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Africa’s Potential Role in Mediating the Ukraine Conflict


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Africa’s Potential Role in Mediating the Ukraine Conflict



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The conflict in Ukraine, characterised by its complexity and seemingly intractable nature, underscores the importance of potential mediators in constructing avenues for dialogue.

In the aftermath of Russia’s invasion of Ukraine in February 2022, Africa became an unexpected focus of global attention. Over the past decade, Russia has escalated its presence across Africa, repositioning itself as a burgeoning power in the global race for influence on the continent. This situation divided African countries at the United Nations, evidenced by a nearly split vote on General Assembly resolutions condemning the invasion.


The rise in fuel, fertilizer, and grain prices in 2022, a direct consequence of the conflict, inadvertently propelled many African countries toward more proactive diplomatic stances that deviated from the expectations of the Western and Russian sides. An intriguing development occurred in June 2023 with the African Peace Initiative.

Spearheaded by seven African countries—Comoros, Congo-Brazzaville, Egypt, Senegal, South Africa, Uganda, and Zambia—this coalition presented a document to Ukraine and Russia that provided a clearer and more balanced African stance on the conflict for the first time. Leading these efforts de facto, South Africa has since engaged actively with Russia and Ukraine, demonstrating the continent’s potential leverage in future negotiations. African states did not align with Western demands for sanctions against Russia. However, their participation in the Ukraine Peace Formula elicited criticism from Russia, as Russian Foreign Minister Sergey Lavrov noted at the first 2024 BRICS Sherpa meeting.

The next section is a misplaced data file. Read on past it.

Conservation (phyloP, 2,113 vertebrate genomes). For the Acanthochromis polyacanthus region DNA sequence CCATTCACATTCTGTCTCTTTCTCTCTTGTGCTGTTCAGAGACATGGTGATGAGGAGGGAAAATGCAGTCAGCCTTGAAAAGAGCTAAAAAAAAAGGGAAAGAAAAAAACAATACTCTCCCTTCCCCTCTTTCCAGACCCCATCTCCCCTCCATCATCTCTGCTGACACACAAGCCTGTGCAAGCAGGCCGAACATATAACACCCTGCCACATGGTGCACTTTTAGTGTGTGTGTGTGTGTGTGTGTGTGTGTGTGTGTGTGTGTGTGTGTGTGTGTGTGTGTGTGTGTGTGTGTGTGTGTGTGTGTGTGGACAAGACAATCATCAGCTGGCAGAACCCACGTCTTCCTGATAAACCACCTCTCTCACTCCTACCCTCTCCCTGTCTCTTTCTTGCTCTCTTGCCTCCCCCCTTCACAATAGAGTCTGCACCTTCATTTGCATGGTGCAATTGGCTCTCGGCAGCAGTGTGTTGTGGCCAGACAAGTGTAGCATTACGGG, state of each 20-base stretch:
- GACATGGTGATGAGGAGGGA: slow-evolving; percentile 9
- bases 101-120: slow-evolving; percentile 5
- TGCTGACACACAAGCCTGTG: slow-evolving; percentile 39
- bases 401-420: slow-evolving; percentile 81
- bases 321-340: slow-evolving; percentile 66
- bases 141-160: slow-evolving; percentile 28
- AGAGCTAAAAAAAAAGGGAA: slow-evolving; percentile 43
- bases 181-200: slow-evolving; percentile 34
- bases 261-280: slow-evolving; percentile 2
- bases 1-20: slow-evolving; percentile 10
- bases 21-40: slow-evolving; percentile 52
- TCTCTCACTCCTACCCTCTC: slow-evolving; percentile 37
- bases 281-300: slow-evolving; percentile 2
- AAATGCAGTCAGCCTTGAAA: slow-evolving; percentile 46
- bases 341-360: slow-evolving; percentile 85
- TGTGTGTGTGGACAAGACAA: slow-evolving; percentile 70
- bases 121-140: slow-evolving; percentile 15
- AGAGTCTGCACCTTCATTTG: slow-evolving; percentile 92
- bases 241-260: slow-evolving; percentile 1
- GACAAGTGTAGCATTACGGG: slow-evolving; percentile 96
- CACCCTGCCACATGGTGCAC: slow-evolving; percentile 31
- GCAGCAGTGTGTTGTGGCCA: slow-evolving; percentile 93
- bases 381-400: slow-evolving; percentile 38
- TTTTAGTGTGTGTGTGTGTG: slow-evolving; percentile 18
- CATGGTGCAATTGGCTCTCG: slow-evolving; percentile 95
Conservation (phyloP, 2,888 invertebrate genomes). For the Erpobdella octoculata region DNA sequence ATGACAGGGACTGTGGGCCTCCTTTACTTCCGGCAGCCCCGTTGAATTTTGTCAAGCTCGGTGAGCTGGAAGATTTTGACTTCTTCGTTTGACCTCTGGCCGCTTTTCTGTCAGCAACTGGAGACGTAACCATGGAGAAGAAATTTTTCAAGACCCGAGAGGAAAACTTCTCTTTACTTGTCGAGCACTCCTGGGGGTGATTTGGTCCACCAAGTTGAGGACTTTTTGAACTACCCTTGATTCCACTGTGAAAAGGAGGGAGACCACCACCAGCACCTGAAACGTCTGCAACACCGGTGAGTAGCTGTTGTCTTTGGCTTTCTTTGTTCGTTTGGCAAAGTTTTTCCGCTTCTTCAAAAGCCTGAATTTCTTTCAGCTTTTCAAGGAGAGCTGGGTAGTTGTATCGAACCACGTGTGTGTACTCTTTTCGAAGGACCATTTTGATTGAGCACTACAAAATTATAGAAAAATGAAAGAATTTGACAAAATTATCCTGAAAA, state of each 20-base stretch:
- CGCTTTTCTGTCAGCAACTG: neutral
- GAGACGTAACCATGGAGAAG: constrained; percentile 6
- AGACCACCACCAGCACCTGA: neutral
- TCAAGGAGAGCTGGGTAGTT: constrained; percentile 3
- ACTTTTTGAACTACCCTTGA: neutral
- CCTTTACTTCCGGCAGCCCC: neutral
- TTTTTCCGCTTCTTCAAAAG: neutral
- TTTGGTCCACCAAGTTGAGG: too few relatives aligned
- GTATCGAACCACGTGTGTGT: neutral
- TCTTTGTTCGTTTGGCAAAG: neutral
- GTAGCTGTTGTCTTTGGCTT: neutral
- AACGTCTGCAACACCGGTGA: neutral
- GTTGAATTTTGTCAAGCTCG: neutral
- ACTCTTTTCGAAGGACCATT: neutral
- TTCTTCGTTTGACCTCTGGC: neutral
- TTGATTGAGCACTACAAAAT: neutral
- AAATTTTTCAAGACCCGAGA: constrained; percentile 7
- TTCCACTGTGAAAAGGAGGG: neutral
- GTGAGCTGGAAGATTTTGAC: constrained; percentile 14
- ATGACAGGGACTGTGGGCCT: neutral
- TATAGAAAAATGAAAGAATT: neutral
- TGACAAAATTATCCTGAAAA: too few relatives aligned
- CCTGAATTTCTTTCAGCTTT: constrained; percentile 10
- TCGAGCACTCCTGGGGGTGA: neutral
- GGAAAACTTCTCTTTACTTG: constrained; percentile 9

This balanced position by African countries presents a unique opportunity for the continent to mediate this conflict. Mediation, an intricate blend of art and science, demands strategic patience, proper positioning of stakeholders, and identifying engagement opportunities until the moment is ripe for negotiations. The conflict in Ukraine, characterised by its complexity and seemingly intractable nature, underscores the importance of potential mediators in constructing avenues for dialogue.

A negotiated settlement becomes more realistic if the conflict reaches a mutually hurting stalemate. We are not quite there yet. Thus, identifying the timing for mediation is tricky, as limited information and developments on the ground make it difficult to assess the sense of urgency and readiness to negotiate.

However, with their extensive experience in mediation, established relationships with Western states and Russia, and support from the Global South, African countries are well-positioned to bridge the divide when the time is ripe. Their role could be instrumental in fostering a negotiated settlement, underscoring the continent’s emerging significance in addressing global geopolitical disputes. The world’s powers should not write off Africa’s role so quickly.

This article was first published in the Council of Councils.

The views expressed in this publication/article are those of the author/s and do not necessarily reflect the views of the South African Institute of International Affairs (SAIIA).


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